Several studies have shown about 20 percent to 30 percent of students are regularly involved in incidents of bullying, either as bullies or as those attacked by bullies. In some cases, children are impacted both ways - they both bully others and are victims of bullies. In all cases, these children have more adjustment problems than their peers who aren't involved in bullying. However, most studies have relied on self-reports when identifying bullying behavior and adjustment difficulties.
Researchers studied a group of 6th grade students, including perspectives not just from the students involved in the bullying incidents, but also from other children and teachers. The research involved about 2,000 mostly Latino and black children from 11 schools in low socio-economic urban areas.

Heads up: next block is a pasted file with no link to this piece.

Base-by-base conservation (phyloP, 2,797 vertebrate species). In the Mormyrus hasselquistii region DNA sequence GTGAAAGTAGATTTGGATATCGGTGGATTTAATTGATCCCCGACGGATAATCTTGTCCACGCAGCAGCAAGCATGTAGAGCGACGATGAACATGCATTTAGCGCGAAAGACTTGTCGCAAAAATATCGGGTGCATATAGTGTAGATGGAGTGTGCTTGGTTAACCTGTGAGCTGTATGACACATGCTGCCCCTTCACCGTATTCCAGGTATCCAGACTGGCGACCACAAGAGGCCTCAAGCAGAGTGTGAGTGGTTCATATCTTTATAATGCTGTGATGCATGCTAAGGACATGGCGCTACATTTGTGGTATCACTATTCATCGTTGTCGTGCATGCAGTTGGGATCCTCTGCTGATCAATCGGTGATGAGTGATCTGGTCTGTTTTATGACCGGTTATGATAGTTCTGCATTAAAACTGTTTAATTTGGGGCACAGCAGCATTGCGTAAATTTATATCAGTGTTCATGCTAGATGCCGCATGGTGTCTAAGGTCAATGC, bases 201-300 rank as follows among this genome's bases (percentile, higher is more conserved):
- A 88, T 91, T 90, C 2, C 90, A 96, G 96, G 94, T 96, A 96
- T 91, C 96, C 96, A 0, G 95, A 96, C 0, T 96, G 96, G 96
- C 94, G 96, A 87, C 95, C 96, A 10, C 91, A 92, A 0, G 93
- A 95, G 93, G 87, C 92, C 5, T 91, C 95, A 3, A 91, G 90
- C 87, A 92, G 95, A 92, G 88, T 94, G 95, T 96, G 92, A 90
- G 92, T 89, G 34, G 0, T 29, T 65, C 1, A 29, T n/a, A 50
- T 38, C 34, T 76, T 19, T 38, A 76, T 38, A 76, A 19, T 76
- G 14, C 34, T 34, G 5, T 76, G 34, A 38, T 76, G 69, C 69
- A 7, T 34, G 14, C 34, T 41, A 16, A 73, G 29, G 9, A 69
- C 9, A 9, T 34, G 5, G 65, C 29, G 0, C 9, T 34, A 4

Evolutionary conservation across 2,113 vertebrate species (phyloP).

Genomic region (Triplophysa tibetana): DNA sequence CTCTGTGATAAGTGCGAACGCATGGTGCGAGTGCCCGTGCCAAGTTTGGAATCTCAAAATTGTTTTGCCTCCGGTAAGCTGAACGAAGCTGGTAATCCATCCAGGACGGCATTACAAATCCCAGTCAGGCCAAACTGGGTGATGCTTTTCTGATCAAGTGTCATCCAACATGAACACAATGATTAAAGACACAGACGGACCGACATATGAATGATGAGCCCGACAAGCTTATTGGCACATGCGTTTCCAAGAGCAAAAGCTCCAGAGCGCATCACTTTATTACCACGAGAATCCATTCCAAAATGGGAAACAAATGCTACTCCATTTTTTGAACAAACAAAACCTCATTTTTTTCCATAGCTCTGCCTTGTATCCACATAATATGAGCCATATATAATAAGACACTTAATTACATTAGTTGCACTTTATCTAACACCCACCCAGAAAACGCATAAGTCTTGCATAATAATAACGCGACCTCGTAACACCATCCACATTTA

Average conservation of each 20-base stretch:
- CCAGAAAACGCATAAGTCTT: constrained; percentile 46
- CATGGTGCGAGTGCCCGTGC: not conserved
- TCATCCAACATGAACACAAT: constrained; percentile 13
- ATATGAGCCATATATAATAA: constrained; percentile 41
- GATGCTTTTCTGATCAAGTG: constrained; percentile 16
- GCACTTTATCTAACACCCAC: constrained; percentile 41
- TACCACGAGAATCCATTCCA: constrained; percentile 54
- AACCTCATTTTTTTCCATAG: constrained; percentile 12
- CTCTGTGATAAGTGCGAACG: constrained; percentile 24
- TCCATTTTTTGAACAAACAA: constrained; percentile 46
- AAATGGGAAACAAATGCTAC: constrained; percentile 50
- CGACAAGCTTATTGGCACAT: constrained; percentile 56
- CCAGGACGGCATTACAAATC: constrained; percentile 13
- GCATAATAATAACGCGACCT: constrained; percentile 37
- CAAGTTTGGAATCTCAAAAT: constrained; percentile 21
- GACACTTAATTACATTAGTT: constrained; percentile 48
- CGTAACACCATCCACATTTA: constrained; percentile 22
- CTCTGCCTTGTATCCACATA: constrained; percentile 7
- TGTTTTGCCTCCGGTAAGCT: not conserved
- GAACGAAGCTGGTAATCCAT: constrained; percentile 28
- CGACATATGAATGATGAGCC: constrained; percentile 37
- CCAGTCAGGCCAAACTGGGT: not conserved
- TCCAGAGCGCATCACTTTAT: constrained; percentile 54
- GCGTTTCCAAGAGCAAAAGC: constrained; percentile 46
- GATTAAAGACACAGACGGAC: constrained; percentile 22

Results show 22 percent of the children were involved in bullying -- 7 percent as perpetrators, 9 percent as victims, and 6 percent as both perpetrators and victims. All demonstrated greater school problems and more difficulty getting along with others than students not involved in bullying. Despite these problems, however, bullies enjoyed a high social standing among their classmates and were psychologically strong. Victims were emotionally distressed and had low social standing. Bully-victims suffered the most, demonstrating the highest levels of conduct, school, and peer relationship problems.
Thus researchers suggest schools develop anti-bullying approaches aimed at changing attitudes among children who support bullying activities.